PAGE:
Former U.S. intelligence officers protested yesterday that a Senate plan for restructuring the nation's intelligence community would come close to stopping all covert operations.
Continuing a series of intelligence-establishment complaints about the omnibus bill, the Association of Former Intelligence Officers assailed it at a Senate hearing as far too restrictive, "an overreaction to a few abuses of the past," in the face of a growing Soviet threat.
Association President Richard G. Stilwell, a retired Army general who once served as the Central Intelligence Agency's chief of covert actions for the Far East, said his organization also feels that the bill is mislableled in being called "the National Intelligence Reorganization and Reform Act of 1978."
"The word 'reform' has an unfortunate connotation which is an affront to te thousands of dedicated employes of the intelligence community who were never aware of, (and never) participated in, the very few transgressions which led to the many sensational charges of the past few years," Stilwell told the Senate Intelligence Committee.
A dissenting voice came from Morton Halperin, a director for the nonprofit Center for National Security Studies, who protested that the bill already represented an unwise retreat in many respects from charges advocated in 1976 by the first Senate Intelligence Committee under Frank Church (D-Idaho).
"The record shows that not only have the intelligence agencies consistently chosen to ignore the law in the past in the past and do the things which they knew to be illegal, it shows that they gave a broad interpretation to all of the authority which they did have," Halperin said.
But where the Church committee recommended that covert operations be limited to extraordinary situations, Halperin told the committee, the proposed Senate measure, S. 2525, would seek to control them largely by requiring reports on such undertakings to just one committee in each house of the Congress, rather than the current number of four in each house.
Under current law, covert operations can be undertaken only a presidential finding that they are "important to the national security." The Senate bill would require that they be "essential to the conduct of the foreign policy or the national defense."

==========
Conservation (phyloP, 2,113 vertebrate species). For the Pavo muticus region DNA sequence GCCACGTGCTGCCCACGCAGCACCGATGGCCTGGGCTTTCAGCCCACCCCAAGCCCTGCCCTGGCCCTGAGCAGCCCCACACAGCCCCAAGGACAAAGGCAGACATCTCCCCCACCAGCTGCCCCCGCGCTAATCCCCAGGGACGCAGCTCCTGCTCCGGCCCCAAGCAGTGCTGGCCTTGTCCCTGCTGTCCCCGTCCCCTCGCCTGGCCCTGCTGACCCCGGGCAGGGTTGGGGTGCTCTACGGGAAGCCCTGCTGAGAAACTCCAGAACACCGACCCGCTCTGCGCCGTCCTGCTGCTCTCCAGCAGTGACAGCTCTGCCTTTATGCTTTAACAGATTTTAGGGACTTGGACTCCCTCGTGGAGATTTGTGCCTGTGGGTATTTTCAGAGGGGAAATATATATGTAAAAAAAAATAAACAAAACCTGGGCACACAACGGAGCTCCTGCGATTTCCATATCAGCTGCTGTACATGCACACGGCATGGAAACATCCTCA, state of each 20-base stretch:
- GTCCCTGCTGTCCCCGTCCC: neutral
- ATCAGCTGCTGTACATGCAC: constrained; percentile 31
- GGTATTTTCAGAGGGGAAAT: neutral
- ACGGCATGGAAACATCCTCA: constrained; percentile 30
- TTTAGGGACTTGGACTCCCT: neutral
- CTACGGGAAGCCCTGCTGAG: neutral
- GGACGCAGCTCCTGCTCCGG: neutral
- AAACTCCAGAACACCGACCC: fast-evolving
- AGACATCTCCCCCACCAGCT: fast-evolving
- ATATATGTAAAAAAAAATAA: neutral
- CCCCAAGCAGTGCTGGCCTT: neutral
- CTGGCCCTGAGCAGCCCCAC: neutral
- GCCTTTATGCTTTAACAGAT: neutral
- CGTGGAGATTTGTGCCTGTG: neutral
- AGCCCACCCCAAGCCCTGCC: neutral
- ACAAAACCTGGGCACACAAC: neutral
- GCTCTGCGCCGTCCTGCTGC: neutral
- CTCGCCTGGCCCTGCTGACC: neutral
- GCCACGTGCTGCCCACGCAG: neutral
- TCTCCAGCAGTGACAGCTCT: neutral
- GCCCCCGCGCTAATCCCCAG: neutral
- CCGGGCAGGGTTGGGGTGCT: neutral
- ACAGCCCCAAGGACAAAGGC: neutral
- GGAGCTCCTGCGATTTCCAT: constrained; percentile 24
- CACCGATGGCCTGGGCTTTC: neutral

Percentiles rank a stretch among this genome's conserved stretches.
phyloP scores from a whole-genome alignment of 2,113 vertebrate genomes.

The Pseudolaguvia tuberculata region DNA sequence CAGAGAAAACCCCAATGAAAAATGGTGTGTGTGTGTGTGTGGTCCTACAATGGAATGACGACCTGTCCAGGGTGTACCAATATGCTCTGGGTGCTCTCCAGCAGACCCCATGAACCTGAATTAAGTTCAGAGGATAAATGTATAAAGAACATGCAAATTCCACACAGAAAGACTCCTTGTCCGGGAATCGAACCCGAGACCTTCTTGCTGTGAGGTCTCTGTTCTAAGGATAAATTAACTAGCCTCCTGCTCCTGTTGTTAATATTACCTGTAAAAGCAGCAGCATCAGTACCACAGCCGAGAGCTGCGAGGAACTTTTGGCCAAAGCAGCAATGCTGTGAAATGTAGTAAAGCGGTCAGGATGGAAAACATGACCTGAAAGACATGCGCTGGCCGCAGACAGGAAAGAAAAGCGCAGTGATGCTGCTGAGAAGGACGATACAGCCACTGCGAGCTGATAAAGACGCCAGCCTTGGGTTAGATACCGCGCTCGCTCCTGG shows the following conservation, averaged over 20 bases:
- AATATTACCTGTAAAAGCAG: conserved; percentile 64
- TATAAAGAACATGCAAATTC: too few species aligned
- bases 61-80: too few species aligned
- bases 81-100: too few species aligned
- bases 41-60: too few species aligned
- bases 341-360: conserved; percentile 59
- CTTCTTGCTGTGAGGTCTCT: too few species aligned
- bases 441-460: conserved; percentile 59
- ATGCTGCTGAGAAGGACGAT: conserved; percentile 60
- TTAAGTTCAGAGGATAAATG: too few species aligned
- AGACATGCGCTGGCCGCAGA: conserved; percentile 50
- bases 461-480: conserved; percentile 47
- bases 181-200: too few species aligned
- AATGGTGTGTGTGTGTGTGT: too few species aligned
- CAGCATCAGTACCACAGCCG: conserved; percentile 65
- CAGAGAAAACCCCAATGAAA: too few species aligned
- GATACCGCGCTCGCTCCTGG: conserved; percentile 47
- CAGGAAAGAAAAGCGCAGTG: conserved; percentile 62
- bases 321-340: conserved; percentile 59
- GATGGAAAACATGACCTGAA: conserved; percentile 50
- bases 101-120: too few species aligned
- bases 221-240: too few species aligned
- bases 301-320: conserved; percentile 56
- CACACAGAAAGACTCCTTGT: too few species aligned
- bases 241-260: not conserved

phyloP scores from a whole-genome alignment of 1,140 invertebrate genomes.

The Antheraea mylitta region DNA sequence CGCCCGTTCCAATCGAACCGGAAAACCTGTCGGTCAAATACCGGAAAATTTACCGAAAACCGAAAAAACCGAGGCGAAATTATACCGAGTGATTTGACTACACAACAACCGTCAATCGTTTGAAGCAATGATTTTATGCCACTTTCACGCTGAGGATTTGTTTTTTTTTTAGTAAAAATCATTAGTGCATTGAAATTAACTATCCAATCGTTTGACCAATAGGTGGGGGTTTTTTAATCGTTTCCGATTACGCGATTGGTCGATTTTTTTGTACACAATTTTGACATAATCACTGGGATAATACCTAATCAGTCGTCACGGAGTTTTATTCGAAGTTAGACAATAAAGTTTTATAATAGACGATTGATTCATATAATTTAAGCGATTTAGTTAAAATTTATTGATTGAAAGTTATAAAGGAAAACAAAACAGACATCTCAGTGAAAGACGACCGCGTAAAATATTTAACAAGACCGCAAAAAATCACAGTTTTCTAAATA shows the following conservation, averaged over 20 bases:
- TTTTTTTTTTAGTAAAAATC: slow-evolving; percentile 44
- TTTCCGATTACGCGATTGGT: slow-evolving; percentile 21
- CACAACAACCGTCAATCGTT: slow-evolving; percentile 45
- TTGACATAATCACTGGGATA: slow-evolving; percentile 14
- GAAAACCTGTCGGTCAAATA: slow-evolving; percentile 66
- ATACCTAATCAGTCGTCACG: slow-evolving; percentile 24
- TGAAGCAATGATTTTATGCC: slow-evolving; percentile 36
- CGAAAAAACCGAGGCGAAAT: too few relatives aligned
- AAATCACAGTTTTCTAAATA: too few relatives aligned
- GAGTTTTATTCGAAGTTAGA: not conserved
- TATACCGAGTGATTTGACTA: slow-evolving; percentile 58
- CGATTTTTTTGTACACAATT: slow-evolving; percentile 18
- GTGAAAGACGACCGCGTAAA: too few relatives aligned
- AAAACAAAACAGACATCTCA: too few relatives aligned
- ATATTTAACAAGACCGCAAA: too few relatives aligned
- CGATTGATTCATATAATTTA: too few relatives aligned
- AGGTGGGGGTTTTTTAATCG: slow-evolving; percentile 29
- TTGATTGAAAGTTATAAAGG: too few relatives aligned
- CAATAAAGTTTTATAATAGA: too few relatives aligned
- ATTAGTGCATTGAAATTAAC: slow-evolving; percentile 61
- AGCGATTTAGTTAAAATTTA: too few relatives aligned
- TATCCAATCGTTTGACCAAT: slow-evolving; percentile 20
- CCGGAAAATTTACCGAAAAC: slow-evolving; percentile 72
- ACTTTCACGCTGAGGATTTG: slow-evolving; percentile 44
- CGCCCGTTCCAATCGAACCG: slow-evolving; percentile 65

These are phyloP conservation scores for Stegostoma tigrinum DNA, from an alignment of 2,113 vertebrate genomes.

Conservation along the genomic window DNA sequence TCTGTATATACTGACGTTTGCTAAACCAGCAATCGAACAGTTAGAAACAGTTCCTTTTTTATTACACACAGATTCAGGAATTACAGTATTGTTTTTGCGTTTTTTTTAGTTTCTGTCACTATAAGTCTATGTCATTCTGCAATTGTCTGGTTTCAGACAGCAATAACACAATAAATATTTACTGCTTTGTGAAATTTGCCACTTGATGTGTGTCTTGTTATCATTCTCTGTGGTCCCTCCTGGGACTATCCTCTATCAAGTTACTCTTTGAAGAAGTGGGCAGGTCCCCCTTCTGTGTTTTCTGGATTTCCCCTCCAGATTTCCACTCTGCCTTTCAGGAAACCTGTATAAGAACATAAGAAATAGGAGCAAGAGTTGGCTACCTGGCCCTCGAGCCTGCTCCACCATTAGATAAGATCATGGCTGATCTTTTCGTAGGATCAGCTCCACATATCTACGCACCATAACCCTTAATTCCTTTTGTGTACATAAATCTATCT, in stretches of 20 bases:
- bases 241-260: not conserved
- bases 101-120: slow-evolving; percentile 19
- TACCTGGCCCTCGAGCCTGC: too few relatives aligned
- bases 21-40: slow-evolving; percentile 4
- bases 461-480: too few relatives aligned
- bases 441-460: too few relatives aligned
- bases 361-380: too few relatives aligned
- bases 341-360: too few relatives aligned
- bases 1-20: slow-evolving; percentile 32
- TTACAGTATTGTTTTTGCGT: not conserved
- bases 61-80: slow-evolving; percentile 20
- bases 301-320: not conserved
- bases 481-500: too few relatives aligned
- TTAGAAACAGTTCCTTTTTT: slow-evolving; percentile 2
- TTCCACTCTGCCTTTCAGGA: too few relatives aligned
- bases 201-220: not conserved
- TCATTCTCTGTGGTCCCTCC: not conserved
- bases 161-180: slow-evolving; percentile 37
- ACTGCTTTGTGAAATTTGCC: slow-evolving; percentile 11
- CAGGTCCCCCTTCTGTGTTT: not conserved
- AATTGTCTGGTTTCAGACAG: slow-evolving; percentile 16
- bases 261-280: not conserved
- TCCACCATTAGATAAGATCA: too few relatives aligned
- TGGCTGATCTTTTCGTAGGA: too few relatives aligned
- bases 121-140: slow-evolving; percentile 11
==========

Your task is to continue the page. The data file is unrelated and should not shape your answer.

But while Halperin contended that such a finding would be more and more lightly made, Stillwell charged that the bill, as written, "is virtually a decision to stop all clandestine operations, not only positive collection and counter-intelligence but also covert action."
In addition to other presidential approvals required by the bill, and covert operations "must be reviewed and personally approved by the president," Stilwell said. "We submit that this mountain of red tape . . . is an intolerable burden on the highest levels of government."
The head of the retired spy group, which claims more than 2,500 members, was even more critical of proposed controls on surveillance of foreign intelligence operations in this country. The Senate has already approved legislation to require the issuance of judicial warrants for such surveillance.
Stilwell denounced the idea, insofar as it applies to "agents of foreign powers," as "incredible . . . unnecessary" and even "unconstitutional." He said it ought to be called "An Act to Convey Fourth Amendment Rights on the Soviet Embassy and all KGB Officers in the United States and All Other Foreigners."
Committee Chairman Birch Bayh (D-Ind.) said he was surprised to hear such outspoken objections to bringing the federal judiciary into the picture. "Are you afraid we're not going to be able to find a federal judge we can trust?" Bayh wondered.